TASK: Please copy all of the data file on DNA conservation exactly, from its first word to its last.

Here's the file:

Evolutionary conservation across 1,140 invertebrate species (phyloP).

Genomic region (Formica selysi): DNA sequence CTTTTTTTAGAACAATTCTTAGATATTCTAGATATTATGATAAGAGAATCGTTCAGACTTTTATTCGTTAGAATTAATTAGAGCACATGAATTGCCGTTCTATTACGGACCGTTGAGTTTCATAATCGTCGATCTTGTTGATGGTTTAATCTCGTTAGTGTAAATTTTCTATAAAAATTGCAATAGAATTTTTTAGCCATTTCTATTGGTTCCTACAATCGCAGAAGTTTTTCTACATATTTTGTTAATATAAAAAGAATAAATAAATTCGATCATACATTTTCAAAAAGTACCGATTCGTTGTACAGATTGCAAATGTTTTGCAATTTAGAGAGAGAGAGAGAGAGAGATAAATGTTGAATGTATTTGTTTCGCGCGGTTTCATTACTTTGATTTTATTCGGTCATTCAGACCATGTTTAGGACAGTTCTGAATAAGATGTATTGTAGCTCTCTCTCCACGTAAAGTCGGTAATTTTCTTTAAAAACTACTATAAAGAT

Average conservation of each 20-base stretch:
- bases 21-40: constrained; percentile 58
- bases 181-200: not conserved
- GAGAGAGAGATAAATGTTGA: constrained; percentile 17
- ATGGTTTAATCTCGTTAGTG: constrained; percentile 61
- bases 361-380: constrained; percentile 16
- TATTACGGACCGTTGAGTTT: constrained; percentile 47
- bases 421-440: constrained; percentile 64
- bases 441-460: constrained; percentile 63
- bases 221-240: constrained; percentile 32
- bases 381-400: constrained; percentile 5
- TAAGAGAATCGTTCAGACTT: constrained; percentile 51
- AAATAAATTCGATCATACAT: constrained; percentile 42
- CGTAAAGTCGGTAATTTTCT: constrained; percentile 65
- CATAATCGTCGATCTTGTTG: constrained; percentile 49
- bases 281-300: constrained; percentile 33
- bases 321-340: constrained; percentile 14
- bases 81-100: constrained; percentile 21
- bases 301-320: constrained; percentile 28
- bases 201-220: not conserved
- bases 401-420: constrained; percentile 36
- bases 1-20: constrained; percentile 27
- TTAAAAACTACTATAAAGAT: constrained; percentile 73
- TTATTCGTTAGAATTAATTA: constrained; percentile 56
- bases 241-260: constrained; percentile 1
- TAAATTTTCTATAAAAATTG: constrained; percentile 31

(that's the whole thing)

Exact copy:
Evolutionary conservation across 1,140 invertebrate species (phyloP).

Genomic region (Formica selysi): DNA sequence CTTTTTTTAGAACAATTCTTAGATATTCTAGATATTATGATAAGAGAATCGTTCAGACTTTTATTCGTTAGAATTAATTAGAGCACATGAATTGCCGTTCTATTACGGACCGTTGAGTTTCATAATCGTCGATCTTGTTGATGGTTTAATCTCGTTAGTGTAAATTTTCTATAAAAATTGCAATAGAATTTTTTAGCCATTTCTATTGGTTCCTACAATCGCAGAAGTTTTTCTACATATTTTGTTAATATAAAAAGAATAAATAAATTCGATCATACATTTTCAAAAAGTACCGATTCGTTGTACAGATTGCAAATGTTTTGCAATTTAGAGAGAGAGAGAGAGAGAGATAAATGTTGAATGTATTTGTTTCGCGCGGTTTCATTACTTTGATTTTATTCGGTCATTCAGACCATGTTTAGGACAGTTCTGAATAAGATGTATTGTAGCTCTCTCTCCACGTAAAGTCGGTAATTTTCTTTAAAAACTACTATAAAGAT

Average conservation of each 20-base stretch:
- bases 21-40: constrained; percentile 58
- bases 181-200: not conserved
- GAGAGAGAGATAAATGTTGA: constrained; percentile 17
- ATGGTTTAATCTCGTTAGTG: constrained; percentile 61
- bases 361-380: constrained; percentile 16
- TATTACGGACCGTTGAGTTT: constrained; percentile 47
- bases 421-440: constrained; percentile 64
- bases 441-460: constrained; percentile 63
- bases 221-240: constrained; percentile 32
- bases 381-400: constrained; percentile 5
- TAAGAGAATCGTTCAGACTT: constrained; percentile 51
- AAATAAATTCGATCATACAT: constrained; percentile 42
- CGTAAAGTCGGTAATTTTCT: constrained; percentile 65
- CATAATCGTCGATCTTGTTG: constrained; percentile 49
- bases 281-300: constrained; percentile 33
- bases 321-340: constrained; percentile 14
- bases 81-100: constrained; percentile 21
- bases 301-320: constrained; percentile 28
- bases 201-220: not conserved
- bases 401-420: constrained; percentile 36
- bases 1-20: constrained; percentile 27
- TTAAAAACTACTATAAAGAT: constrained; percentile 73
- TTATTCGTTAGAATTAATTA: constrained; percentile 56
- bases 241-260: constrained; percentile 1
- TAAATTTTCTATAAAAATTG: constrained; percentile 31